Rhizome House, New Delhi
“Branching into Light”
The design for this residential project in New Delhi evolved from negotiating diverse forces of nature and existing trees on site, and of a complex client brief. The adventitious form of the building developed over time into an organic concept, a rhizome that adapted itself easily to further changes during the construction process.
Four main branches stem from a central node, reaching out to respond to solar orientation and grand vantages into the landscape.
The tenacious extremities of cantilever over courtyards, and culminate in large brise-soleil that shade enormous openings on the upper floor and define transitional interior-exterior space on the ground floor.
While a maximum width of 7.5 meters ensures easy penetration of natural light, smaller appendages strategically grow out of the main branches creating moments lit in daylight, framing closer views and responding to internal spatial planning.
Skylights are cut into the building envelope as cracks develop between the large branches, altering their direction of growth, and filtering the sunlight to enhance internal volumes.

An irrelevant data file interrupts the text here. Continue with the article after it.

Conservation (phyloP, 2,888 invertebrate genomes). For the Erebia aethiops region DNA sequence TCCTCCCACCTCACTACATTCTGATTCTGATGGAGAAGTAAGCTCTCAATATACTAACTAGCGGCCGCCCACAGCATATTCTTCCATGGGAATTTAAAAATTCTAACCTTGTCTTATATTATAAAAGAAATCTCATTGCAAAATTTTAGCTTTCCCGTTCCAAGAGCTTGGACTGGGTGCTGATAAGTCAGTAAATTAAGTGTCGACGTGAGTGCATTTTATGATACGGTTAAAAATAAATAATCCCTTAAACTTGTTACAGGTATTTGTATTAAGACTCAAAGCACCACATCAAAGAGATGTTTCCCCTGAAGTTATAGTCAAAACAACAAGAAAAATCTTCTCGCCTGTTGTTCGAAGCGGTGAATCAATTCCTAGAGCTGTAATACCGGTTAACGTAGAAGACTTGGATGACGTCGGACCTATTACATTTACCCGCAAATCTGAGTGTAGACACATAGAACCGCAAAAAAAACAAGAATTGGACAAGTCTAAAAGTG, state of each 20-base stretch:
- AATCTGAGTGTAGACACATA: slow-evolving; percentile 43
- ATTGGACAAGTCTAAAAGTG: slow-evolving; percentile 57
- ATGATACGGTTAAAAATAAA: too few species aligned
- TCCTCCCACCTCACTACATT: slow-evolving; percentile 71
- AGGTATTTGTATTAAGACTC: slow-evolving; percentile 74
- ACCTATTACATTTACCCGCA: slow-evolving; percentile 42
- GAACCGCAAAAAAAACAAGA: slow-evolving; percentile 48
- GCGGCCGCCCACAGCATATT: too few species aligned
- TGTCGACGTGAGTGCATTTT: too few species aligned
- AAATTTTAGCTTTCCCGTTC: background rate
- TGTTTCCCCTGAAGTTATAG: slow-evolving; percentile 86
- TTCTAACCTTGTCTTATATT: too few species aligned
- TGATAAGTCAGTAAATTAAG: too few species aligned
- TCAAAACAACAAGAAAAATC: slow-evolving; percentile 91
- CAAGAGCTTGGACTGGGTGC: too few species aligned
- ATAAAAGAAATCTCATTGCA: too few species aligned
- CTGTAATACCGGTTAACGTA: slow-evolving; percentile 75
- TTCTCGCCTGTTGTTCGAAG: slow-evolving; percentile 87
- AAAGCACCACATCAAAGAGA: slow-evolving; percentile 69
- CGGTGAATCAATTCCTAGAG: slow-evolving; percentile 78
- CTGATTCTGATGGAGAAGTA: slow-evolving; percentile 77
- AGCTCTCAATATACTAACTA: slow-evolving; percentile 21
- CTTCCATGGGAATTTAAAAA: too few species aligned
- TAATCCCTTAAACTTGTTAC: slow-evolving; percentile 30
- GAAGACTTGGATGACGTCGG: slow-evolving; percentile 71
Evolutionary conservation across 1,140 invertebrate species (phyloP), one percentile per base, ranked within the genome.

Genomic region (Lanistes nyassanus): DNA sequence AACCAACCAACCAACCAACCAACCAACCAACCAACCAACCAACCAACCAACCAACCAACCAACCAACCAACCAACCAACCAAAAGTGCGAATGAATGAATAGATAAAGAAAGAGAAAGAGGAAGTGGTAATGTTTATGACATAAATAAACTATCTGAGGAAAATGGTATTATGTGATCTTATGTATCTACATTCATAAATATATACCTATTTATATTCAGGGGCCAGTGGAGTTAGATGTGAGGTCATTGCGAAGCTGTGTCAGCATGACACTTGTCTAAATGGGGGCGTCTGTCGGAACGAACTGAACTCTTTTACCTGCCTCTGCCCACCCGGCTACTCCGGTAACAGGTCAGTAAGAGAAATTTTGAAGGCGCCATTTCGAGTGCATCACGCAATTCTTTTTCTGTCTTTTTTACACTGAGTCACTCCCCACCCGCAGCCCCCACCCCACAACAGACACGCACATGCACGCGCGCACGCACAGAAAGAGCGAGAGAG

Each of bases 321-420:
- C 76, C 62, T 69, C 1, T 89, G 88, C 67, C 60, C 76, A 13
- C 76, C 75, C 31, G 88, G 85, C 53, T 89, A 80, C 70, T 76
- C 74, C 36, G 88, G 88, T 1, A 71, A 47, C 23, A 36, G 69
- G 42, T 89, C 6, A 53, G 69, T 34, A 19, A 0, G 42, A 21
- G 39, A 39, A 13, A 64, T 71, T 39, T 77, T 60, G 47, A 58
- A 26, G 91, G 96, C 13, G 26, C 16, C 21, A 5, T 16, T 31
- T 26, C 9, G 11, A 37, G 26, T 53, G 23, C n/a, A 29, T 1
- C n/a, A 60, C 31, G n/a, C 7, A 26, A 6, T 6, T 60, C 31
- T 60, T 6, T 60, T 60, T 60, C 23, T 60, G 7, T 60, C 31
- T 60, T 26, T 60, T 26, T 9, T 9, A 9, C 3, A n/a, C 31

Crafting the ground floor with exposed concrete cast using wooden plank shuttering, the upper floor is rendered in 8mm shingles of local “thun” wood.
The tactility of the building envelope is emphasized as it responds to the dynamics of daylight.
The alchemy of nature will weather the building surfaces to reveal an equivocal patina over the years.
Consultants : Structure - Mithran, Prof.L.S.Jayagopal
Earth Cooling - Atam Kumar, Kanak Raj
HVAC - KD Singh
Plumbing - Deepak Associates
Electrical & Lighting - Lirio Lopez
Structural system : RCC Wall & Tubular Steel Construction
Major materials : Lightweight steel frames
Robertson decking system
Insulated drywall and glazing systems
Insulated alloy roof
RCC wall & “thun” wood shingle cladding
Site area : 2.5 acres
Total floor area : 12,500 sq. ft.
Image Courtesy : matra architects
Mukesh Kumar, Model
Rhizome House by matra in India won the WA Award Cycle 30. Please find below the WA Award poster for this project.
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